Fulop worked all summer to obtain several thousand signatures on petitions to bring two proposed laws to a public vote: One that would prohibit Jersey City City Council members from collecting a second salary and pension from their council job if they are already working in another taxpayer-funded public job; and another that would curtail political donations from professional service contractors.
However, the first initiative is unlikely to go to the November ballot, because the city attorney recently told Fulop that he had to get many more signatures than he'd gotten. Fulop is considering fighting this in court.
The second initiative did receive enough signatures to go to the November ballot. But the City Council, which turned the measure down before, may bring it up again to avoid having to deal with it in a public referendum.
The City Council will hear the contractor pay-to-play initiative at a special meeting on Monday, Sept. 8 at 7 p.m. in Public School 4 in Jersey City.Valid for November
City Clerk Robert Byrne announced at this past Wednesday's City Council meeting that the signatures for the contractor donation referendum have been certified as valid. At that same meeting, several supporters of the referenda addressed the council and encouraged them to approve the contractor initiative and the salaries initiative if they are presented at future council meetings.
In complying with state statute, the council can vote in September for the contractor referendum to become municipal law. If they don't vote for it, it goes to the November ballot.
However, Mayor Jerramiah Healy has suggested an amendment to the referendum before it is considered by the council.
Healy suggested in an Aug. 13 letter to Fulop that Fulop add an amendment telling all candidates running for public office in Jersey City to file personal financial disclosures.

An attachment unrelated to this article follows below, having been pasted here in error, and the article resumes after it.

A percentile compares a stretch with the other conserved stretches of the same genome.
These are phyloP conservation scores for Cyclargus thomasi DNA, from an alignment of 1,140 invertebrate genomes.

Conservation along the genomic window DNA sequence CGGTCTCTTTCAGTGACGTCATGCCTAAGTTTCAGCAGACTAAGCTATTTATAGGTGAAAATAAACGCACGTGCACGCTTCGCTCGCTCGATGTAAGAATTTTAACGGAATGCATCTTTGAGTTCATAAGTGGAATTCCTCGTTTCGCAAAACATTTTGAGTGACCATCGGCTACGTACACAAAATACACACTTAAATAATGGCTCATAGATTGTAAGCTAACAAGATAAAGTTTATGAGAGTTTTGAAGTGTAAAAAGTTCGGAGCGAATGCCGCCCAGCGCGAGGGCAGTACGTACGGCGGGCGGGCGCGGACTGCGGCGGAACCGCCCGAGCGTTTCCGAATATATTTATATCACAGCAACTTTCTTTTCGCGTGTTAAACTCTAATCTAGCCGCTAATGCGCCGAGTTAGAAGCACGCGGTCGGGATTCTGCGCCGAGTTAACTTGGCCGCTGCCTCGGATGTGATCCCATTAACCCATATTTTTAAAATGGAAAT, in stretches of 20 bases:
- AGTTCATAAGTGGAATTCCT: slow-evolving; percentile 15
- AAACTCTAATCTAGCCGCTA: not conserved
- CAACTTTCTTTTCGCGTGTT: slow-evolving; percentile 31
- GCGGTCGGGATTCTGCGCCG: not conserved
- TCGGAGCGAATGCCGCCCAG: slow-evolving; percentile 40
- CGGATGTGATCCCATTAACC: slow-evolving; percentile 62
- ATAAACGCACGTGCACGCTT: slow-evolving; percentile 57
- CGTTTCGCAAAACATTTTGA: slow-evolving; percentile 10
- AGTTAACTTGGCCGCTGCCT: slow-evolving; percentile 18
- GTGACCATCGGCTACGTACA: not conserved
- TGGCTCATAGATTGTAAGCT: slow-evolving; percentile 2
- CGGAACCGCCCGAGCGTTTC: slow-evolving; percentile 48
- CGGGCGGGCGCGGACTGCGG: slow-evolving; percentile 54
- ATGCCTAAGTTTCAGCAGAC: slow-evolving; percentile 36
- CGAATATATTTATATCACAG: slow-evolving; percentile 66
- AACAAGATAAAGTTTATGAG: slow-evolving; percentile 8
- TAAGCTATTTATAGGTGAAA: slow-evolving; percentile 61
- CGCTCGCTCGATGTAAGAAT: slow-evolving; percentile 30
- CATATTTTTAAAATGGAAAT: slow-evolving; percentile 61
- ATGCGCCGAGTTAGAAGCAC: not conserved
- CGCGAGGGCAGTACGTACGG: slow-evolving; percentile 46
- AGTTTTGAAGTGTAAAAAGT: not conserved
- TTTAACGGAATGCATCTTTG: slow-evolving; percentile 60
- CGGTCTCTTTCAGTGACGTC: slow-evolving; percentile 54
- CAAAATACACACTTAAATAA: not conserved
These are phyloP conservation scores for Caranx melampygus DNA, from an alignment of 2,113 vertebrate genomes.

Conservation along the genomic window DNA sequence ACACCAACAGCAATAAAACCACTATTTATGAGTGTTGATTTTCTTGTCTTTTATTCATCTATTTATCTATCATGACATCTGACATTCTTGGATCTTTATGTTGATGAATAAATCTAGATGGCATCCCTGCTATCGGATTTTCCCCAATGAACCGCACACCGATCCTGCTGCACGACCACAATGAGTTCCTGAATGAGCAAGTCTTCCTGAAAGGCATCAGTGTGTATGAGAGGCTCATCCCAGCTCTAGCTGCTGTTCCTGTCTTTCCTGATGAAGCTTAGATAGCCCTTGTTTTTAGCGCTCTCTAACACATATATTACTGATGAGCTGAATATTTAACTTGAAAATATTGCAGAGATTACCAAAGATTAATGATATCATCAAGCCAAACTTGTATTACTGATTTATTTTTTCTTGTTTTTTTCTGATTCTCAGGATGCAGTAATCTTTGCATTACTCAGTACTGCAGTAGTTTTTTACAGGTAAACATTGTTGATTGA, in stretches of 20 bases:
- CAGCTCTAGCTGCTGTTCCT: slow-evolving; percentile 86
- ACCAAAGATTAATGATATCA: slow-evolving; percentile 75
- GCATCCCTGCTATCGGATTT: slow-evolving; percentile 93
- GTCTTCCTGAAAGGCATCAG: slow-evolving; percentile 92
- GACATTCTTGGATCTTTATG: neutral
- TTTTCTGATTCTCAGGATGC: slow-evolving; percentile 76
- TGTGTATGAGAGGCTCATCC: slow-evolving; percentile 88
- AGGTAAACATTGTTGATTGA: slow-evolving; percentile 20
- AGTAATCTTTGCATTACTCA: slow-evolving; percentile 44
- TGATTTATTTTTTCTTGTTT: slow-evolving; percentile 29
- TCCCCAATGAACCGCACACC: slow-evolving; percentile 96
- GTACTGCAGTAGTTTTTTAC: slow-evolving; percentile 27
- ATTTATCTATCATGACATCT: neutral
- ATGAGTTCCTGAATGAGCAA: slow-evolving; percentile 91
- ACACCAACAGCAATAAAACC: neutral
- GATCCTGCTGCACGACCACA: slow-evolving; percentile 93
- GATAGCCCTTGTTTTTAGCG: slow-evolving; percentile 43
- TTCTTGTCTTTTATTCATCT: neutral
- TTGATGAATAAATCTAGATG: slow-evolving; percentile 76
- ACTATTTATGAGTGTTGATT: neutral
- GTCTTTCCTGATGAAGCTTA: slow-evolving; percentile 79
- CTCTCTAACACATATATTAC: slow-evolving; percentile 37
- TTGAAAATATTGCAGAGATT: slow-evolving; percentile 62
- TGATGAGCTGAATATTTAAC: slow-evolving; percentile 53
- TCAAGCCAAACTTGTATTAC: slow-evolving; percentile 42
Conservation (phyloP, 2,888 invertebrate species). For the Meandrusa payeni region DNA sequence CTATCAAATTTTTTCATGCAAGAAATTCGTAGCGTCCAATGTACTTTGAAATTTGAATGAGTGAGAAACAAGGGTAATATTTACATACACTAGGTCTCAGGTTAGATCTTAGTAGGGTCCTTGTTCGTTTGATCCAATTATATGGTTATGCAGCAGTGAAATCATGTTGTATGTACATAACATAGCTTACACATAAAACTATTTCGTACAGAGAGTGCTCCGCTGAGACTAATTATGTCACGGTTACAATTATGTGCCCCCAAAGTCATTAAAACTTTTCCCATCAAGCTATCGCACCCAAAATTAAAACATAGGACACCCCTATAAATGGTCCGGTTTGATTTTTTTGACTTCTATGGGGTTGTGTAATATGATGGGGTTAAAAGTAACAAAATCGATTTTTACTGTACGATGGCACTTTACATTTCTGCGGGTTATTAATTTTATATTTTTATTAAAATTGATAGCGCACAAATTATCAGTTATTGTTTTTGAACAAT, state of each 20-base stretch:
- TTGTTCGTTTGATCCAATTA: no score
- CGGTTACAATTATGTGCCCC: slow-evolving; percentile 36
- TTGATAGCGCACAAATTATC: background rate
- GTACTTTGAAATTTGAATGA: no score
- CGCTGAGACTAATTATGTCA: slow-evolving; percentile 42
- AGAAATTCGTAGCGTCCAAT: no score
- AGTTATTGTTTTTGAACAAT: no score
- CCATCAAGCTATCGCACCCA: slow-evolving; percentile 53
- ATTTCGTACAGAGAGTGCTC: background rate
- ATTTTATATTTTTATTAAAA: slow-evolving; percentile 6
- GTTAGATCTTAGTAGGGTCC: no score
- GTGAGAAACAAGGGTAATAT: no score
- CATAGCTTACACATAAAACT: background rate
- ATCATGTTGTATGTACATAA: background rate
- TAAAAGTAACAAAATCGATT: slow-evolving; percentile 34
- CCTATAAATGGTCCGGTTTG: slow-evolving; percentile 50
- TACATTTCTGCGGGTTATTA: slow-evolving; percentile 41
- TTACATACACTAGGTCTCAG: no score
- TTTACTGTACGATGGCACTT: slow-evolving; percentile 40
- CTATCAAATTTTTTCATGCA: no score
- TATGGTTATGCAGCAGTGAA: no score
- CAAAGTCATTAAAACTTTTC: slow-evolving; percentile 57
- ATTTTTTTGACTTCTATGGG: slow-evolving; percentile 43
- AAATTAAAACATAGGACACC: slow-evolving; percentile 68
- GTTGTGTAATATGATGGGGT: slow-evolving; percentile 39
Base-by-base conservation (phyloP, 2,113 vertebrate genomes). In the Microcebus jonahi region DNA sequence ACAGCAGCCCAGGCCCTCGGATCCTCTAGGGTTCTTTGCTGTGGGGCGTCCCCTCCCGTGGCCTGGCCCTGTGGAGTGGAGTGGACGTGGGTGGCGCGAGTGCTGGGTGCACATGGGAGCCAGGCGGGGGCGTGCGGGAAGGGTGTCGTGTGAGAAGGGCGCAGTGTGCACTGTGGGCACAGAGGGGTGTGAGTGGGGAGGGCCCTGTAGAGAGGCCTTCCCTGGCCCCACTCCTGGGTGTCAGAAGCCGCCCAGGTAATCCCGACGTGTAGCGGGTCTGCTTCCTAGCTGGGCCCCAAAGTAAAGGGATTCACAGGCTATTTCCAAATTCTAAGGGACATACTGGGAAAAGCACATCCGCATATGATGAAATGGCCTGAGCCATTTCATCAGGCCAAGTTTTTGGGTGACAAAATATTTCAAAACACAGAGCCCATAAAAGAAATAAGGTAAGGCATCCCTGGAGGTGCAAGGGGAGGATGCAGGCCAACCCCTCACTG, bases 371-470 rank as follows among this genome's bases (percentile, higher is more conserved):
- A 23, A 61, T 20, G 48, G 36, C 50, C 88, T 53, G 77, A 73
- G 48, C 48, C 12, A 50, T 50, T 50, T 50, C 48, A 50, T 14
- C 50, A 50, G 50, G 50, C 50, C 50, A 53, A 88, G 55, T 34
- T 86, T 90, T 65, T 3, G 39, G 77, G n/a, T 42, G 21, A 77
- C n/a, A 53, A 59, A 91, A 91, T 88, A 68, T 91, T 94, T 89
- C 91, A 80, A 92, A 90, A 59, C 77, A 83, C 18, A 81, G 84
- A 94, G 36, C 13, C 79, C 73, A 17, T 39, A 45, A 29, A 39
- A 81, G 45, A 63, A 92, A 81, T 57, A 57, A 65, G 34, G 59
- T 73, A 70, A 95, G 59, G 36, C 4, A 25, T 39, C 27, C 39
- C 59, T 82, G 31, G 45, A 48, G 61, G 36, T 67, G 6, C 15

If they disclose a net worth of $2 million, or earnings of $500,000 a year for two years prior to running, then candidates could only get $2,600 from each contributor, including contractors.
In other words, if a candidate in the race was very wealthy, all campaign donors in the race would have the same donation limit.
Healy said he proposed this because Fulop's intitiative limiting political donations would hurt "candidates of modest means" who are running against wealthy opponents and need more donations. Fulop's pay-to-play ordinance limits contractors who want to do business with the city to donating only $300 per calendar year to candidates in local races.
"I can assure you that the amendment that I have suggested is in good faith," Healy wrote in his letter.
But critics of this amendment say Healy is just trying to stall Fulop's proposal or prevent it from reaching the November ballot. They also say he is trying to embarrass Fulop and other future opponents of Healy in an election by forcing them to reveal their finances.
Fulop countered that he will consider Healy's amendment if Healy is open to several of Fulop's suggestions: Making City Council positions full-time jobs and banning council members from accepting more than one public salary; removing the perks that elected officials receive in their jobs; and putting in place new anti-nepotism standards.
In any case, the Committee of Petitioners who worked on collecting the signatures for the referenda rejected the amendment proposed by Mayor Healy, and agreed that the measure should move forward unchanged.
Fulop said last week he will consider litigation if the council tries to approve the contract measure with Healy's amendment tacked on.
Meanwhile, regarding the salary ordinance, Fulop and his supporters were gearing up for future legal battles. They held a fundraiser on Tuesday at Lucky 7 Bar at Coles and Second streets. More than 150 people attended.
Healy criticized Fulop for "wasting time, effort, energy, and taxpayer dollars" in pursuing a legal fight against the city attorney's ruling. Comments on this story can be sent to firstname.lastname@example.org.